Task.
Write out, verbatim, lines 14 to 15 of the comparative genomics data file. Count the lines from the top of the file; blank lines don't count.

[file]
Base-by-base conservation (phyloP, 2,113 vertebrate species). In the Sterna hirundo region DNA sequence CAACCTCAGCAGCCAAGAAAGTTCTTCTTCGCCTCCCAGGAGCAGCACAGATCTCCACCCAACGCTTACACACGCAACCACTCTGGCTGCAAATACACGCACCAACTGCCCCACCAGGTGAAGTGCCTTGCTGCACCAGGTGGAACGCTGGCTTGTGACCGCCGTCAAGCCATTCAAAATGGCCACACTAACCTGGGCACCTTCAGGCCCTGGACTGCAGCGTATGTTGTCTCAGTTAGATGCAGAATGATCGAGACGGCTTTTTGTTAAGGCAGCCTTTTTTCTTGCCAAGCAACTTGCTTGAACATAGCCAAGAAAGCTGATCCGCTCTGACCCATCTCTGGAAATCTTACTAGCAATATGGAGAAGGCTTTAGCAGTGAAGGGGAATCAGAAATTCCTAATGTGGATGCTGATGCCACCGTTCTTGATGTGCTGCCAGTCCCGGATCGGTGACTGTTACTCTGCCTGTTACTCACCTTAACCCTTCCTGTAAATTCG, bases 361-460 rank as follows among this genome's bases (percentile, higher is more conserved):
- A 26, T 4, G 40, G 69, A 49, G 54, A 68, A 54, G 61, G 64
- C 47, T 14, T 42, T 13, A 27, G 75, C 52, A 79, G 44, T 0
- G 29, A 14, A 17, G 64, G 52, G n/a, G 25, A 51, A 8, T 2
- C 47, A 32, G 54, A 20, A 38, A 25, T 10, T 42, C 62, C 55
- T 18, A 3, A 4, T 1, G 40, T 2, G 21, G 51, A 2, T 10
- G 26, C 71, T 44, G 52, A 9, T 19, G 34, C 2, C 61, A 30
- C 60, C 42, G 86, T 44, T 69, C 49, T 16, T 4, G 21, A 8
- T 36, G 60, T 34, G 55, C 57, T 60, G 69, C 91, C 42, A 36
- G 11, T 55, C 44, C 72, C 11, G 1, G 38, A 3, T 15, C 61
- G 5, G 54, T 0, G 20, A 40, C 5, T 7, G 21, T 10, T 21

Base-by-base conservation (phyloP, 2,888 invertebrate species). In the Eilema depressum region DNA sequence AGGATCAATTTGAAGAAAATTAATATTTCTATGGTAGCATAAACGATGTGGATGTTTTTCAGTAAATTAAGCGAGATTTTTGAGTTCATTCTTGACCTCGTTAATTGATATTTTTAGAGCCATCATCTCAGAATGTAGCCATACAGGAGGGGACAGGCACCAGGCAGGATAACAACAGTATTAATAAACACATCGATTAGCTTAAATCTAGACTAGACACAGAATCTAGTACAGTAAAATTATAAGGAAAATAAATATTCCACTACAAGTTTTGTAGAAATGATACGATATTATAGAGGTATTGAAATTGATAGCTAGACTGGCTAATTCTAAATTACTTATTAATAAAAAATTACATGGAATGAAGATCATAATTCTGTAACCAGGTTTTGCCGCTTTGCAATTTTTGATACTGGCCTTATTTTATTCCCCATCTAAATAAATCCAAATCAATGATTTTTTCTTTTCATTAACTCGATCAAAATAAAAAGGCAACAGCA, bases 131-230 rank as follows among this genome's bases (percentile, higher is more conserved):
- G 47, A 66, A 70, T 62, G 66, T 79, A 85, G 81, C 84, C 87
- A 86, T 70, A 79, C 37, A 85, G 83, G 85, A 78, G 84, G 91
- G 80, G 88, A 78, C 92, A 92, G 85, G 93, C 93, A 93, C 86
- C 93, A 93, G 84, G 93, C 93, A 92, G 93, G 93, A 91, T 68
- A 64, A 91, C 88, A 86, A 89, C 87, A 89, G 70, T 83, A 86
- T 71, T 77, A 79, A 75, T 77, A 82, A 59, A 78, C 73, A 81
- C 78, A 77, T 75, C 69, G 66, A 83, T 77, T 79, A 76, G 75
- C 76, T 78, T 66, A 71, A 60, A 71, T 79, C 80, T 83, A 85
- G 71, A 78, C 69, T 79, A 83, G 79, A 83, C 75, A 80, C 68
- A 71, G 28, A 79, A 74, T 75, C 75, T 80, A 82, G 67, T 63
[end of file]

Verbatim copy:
- A 86, T 70, A 79, C 37, A 85, G 83, G 85, A 78, G 84, G 91
- G 80, G 88, A 78, C 92, A 92, G 85, G 93, C 93, A 93, C 86